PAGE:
Rep. Dennis Rehberg (R-MT) and Rep. Alan Nunnelee (R-MS) both sought assurance that the NRC’s task force reviewing the crisis in Japan would not divert resources or slow down the licensing process for new nuclear facilities in the U.S. Jaczko replied that, while the task force is completing its work, the licensing process will go forward at its usual pace. However, he cautioned that he did not want to prejudge the work of the task force, and thus could not comment on whether the licensing process would change once the review reaches its conclusions.
Several Members also questioned DOE’s program to develop Small Modular Reactors (SMR), which Lyons said in his opening statement, “represent a tremendous opportunity for the United States to regain leadership in the nuclear realm.” Simpson asked what advantages they presented over traditional reactors. Lyons replied that the smaller size could allow them to be manufactured in a factory setting rather than on site, allowing greater economic efficiency. Additionally, they could take advantage of more passive safety features and would not require the sort of massive cooling apparatus that large reactors need. Finally, the smaller size and lower cost could make nuclear power an attractive option for smaller utilities that do not have the capital or the demand for a large-scale reactor.
When the questioning finally turned to Yucca Mountain after nearly two hours, the tone of the hearing changed dramatically and instantaneously. Simpson said that, in his view, the Nuclear Waste Policy Act designated Yucca Mountain as the permanent nuclear waste repository and asked Lyons whether DOE was going to propose legislation to amend the Act. Lyons replied that DOE’s general counsel had thoroughly reviewed the case and concluded that DOE was within its legal framework in withdrawing its license application from the NRC.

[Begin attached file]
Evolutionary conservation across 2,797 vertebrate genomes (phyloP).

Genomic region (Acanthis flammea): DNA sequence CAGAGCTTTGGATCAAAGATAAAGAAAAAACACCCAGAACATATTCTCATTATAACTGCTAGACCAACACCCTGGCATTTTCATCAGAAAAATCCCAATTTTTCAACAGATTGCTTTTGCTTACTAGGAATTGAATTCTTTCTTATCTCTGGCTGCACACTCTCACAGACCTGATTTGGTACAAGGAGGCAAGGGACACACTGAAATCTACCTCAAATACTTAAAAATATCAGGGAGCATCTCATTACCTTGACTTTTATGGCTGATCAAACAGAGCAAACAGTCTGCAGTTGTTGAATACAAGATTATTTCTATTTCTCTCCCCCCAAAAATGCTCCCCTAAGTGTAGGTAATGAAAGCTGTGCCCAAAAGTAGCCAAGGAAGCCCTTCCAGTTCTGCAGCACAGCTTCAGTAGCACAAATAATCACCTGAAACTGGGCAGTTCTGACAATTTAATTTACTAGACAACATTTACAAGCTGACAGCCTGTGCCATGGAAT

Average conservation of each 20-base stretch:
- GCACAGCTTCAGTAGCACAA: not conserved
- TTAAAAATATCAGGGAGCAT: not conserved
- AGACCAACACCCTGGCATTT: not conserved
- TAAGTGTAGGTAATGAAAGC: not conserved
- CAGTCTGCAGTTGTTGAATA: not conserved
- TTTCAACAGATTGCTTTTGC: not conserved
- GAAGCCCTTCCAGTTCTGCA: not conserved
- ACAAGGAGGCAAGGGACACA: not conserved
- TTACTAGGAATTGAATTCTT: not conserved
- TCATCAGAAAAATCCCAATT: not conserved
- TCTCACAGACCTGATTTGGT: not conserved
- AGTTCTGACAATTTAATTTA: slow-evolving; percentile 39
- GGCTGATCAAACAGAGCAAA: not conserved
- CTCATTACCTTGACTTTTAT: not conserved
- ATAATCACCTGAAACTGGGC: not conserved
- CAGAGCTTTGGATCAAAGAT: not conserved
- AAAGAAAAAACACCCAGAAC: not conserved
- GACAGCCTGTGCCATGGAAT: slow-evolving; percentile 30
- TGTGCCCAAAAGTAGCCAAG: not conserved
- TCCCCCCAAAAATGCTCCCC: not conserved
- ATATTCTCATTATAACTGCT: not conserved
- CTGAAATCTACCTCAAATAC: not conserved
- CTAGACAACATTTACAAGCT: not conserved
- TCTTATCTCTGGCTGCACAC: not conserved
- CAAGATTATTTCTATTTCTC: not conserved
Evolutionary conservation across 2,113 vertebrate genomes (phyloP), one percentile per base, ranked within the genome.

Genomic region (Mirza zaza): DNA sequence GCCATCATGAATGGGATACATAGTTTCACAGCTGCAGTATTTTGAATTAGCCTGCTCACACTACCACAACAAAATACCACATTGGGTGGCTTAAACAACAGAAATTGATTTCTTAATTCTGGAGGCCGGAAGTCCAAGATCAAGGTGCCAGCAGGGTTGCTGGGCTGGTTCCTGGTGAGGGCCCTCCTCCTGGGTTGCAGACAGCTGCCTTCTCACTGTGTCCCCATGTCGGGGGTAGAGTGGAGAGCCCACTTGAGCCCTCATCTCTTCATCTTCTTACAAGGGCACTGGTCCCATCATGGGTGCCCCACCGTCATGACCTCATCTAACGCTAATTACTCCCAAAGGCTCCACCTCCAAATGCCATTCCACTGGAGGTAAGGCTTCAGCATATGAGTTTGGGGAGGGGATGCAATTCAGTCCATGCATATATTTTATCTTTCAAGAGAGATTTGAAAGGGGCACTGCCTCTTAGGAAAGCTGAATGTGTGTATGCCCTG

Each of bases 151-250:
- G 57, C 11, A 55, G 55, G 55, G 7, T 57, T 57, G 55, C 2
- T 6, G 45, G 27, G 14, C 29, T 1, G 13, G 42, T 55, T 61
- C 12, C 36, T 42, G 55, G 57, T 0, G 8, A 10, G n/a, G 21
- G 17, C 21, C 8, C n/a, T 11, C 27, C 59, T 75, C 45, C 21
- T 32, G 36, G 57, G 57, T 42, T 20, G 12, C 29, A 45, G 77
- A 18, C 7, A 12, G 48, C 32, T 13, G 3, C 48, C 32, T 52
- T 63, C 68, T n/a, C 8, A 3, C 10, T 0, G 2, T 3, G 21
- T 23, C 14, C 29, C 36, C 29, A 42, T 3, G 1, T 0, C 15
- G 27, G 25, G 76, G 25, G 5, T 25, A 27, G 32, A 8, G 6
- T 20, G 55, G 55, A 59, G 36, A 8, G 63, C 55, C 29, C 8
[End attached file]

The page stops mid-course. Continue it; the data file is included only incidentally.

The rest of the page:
Simpson countered, charging that the decision to withdraw the license application was a political maneuver outside the bounds of the law. He then shifted his focus to Jaczko, questioning reports that Jaczko directed Commission staff to halt work on DOE’s license application. Simpson charged that this was an overstepping of Jaczko’s authority and expressed concern that the NRC, which Simpson said is supposed to function as an independent agency, is becoming politicized and ignoring the policy set by Congress and signed into law. Jaczko replied that he believed he acted within the bounds of his authority as chairman but would not comment further because the issue is under adjudication.
In a show of bipartisan unity, Pastor also expressed concern that the agencies may be ignoring the federal statutes governing nuclear waste policy. He suggested that there will continue to be pushback from both Republicans and Democrats who have concerns about the Obama Administration’s handling of Yucca Mountain and the sizeable public investment that will have been wasted if Yucca Mountain is cancelled.
In related news, Republicans on the House Science, Space, and Technology Committee called on the NRC to release Volume III of its Safety Evaluation Report Related to Disposal of High-Level Radioactive Wastes in a Geologic Repository at Yucca Mountain, Nevada. This is the report Jaczko allegedly ordered staff to halt work on. Republicans on the House Energy and Commerce Committee have also asked both Energy Secretary Steven Chu and Jaczko to release information related to the cancelation of Yucca Mountain.